Center for Cardiovascular Genetics, Institute of Molecular Medicine and Department of Medicine, University of Texas Health Sciences Center at Houston, Houston, TX 77030, USA.
Correspondence to: Dr. Priyatansh Gurha, Center for Cardiovascular Genetics, Institute of Molecular Medicine and Department of Medicine, University of Texas Health Sciences Center at Houston, 6770 Bertner Ave, Suite C900A, Houston, TX 77030, USA. E-mail: email@example.com
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All living organisms are classified into three domains - Bacteria, Archaea and Eukarya. Archaea are generally classified as extremophiles even though they are adapted to nearly all environments. In many instances, Archaea more closely resemble Eukarya, and some of their proteins often have no apparent homolog in bacteria. Studies in archaea have contributed to the identification of many evolutionary conserved fundamental mechanistic discoveries related to histones and ribosomes, RNA modification, DNA replication, transcription, and gene organization to name a few. Therefore, it is not surprising that the mystery of aging is now revealed in archaea. The hyperthermophilic archaea reveal that the clues of longevity lie in precise and error-free protein synthesis.
Aging is a natural process that results in the progressive physiological and functional loss of tissues and organs, thereby increasing the organism’s risk of mortality. Factors that contribute to the aging process, include genomic instability, epigenetic changes, mitochondrial dysfunction, stem cell exhaustion, and the loss of proteostasis. Recent studies have shown that the capacity of many cells and organs to maintain proteostasis under diverse conditions declines with age, and unsurprisingly, proteostasis loss is implicated in the etiology of a wide variety of human diseases linked to aging[3,4]. During the lifetime of an organism, proteins are constantly exposed to stressors that impair their function. Protein homeostasis networks have evolved to monitor and regulate the synthesis, folding, trafficking, and degradation of proteins. The earliest process in the protein life cycle that modulates cellular proteostasis is translation. Changes in levels or mutations in the components of translational machinery have a significant impact on longevity in several animals. For instance, mutation or depletion of ribosomal proteins and translation factors extend lifespan in yeast worms and flies[5,6]. Similarly, blocking the mTOR (mammalian Target of Rapamycin) system through rapamycin reduces protein synthesis and increases lifespan.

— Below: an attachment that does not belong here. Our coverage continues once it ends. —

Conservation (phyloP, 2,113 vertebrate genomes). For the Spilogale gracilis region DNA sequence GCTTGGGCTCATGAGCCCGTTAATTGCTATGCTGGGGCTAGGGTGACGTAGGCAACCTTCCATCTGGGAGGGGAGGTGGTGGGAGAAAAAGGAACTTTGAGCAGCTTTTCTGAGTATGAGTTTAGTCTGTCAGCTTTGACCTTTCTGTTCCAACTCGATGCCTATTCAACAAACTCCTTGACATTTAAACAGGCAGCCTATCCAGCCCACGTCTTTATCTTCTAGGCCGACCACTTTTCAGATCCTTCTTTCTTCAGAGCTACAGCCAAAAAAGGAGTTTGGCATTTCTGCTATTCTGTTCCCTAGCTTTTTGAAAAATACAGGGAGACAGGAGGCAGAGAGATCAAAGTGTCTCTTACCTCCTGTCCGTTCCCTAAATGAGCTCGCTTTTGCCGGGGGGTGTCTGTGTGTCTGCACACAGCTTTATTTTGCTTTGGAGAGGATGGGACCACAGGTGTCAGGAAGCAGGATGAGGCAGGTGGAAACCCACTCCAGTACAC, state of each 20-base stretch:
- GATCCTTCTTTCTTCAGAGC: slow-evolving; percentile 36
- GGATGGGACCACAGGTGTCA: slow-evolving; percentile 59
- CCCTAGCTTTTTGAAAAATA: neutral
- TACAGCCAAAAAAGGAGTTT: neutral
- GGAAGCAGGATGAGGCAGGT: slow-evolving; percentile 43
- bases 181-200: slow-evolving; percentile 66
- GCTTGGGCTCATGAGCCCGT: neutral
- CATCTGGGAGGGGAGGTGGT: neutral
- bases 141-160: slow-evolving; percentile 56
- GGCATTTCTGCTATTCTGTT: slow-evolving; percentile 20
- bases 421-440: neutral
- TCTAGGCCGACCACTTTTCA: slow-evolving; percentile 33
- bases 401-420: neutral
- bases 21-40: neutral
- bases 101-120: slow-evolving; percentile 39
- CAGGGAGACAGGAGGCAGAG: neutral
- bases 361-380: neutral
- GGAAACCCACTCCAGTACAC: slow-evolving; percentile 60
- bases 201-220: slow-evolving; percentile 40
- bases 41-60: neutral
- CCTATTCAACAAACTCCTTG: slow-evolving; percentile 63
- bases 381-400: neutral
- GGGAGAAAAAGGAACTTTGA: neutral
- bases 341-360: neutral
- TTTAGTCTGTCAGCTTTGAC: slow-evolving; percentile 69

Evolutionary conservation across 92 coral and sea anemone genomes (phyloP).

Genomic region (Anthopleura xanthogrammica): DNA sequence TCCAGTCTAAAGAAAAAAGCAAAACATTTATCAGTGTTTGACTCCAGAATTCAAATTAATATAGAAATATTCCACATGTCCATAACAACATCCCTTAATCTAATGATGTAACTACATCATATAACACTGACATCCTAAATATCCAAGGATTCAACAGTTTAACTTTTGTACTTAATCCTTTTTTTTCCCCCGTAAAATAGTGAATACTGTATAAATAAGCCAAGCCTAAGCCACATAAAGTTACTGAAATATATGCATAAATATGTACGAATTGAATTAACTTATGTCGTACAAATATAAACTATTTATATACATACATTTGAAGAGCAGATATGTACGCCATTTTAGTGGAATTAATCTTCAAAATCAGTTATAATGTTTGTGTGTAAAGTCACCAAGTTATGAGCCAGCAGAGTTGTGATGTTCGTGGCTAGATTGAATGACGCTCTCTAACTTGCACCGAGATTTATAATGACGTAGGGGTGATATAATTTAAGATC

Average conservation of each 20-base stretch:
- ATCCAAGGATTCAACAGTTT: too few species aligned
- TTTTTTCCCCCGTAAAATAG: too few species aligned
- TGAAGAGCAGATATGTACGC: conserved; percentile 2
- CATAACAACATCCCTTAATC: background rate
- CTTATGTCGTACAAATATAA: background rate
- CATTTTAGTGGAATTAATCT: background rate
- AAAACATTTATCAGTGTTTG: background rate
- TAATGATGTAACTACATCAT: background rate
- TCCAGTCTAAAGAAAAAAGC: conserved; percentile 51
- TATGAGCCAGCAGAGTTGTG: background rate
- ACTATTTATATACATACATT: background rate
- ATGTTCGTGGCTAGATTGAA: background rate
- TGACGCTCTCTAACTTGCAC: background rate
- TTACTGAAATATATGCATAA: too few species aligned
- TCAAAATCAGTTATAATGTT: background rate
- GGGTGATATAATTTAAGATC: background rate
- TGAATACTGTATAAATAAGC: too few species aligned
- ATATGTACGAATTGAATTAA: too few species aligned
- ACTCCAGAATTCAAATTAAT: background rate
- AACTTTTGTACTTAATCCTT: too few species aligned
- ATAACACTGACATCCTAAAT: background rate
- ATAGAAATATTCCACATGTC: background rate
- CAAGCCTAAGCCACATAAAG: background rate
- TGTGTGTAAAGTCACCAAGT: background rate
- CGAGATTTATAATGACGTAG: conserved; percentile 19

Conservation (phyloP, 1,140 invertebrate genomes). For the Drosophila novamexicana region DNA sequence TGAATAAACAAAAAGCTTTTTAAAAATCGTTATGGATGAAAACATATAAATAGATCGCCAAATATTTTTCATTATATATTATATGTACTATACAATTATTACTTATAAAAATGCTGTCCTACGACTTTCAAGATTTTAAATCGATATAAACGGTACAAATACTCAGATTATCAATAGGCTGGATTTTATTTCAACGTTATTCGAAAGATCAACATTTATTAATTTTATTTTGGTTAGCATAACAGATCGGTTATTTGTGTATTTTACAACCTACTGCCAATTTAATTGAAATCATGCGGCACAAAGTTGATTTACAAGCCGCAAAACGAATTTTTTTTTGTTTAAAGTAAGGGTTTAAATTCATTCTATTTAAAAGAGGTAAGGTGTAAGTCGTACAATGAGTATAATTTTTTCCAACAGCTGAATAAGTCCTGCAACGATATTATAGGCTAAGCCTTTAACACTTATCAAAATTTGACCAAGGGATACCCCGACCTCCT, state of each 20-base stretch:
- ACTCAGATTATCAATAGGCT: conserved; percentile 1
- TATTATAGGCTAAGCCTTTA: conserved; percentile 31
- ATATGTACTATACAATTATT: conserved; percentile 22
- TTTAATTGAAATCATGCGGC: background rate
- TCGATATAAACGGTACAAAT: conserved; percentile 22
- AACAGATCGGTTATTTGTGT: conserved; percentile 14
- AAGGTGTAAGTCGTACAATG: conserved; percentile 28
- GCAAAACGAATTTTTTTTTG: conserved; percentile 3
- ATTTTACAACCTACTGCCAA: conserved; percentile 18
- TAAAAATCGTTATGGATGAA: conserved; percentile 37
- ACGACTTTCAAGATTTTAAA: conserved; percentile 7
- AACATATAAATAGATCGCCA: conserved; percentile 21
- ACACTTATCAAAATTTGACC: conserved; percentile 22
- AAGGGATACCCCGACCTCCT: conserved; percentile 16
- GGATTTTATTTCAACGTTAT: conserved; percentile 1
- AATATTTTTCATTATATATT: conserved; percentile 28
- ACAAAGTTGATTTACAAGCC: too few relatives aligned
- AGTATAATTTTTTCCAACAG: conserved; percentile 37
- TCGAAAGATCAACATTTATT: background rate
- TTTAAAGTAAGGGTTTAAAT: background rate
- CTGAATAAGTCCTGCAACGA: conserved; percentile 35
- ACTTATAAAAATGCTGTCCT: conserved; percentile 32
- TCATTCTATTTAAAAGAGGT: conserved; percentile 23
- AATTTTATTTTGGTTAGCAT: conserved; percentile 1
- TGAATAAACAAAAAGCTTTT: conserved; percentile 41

While the significance of protein synthesis in the aging process is widely accepted, it is unclear whether errors in protein synthesis or translational fidelity may play a part in aging per se. Protein synthesis error rates in bacterial systems are estimated to be as high as 1 in 103 per amino acid[7-9]. According to this estimation, up to 15%-20% of the cellular protein pool may contain mistranslation errors. Mistranslated proteins may not have a significant impact on cellular proteostasis at a young age, due in part to the quick turnover and efficient clearance of cellular proteins. However, in the older animal, protein turnover rates, proteasome activity, and autophagy decline, making them more sensitive to error-prone protein translation. Therefore, mistakes in protein translation have the potential to cause a variety of age-related diseases[10,11]. So far, however, it was unclear whether accurate translation can affect cellular aging and if the rate and extent of mistranslation increase with aging.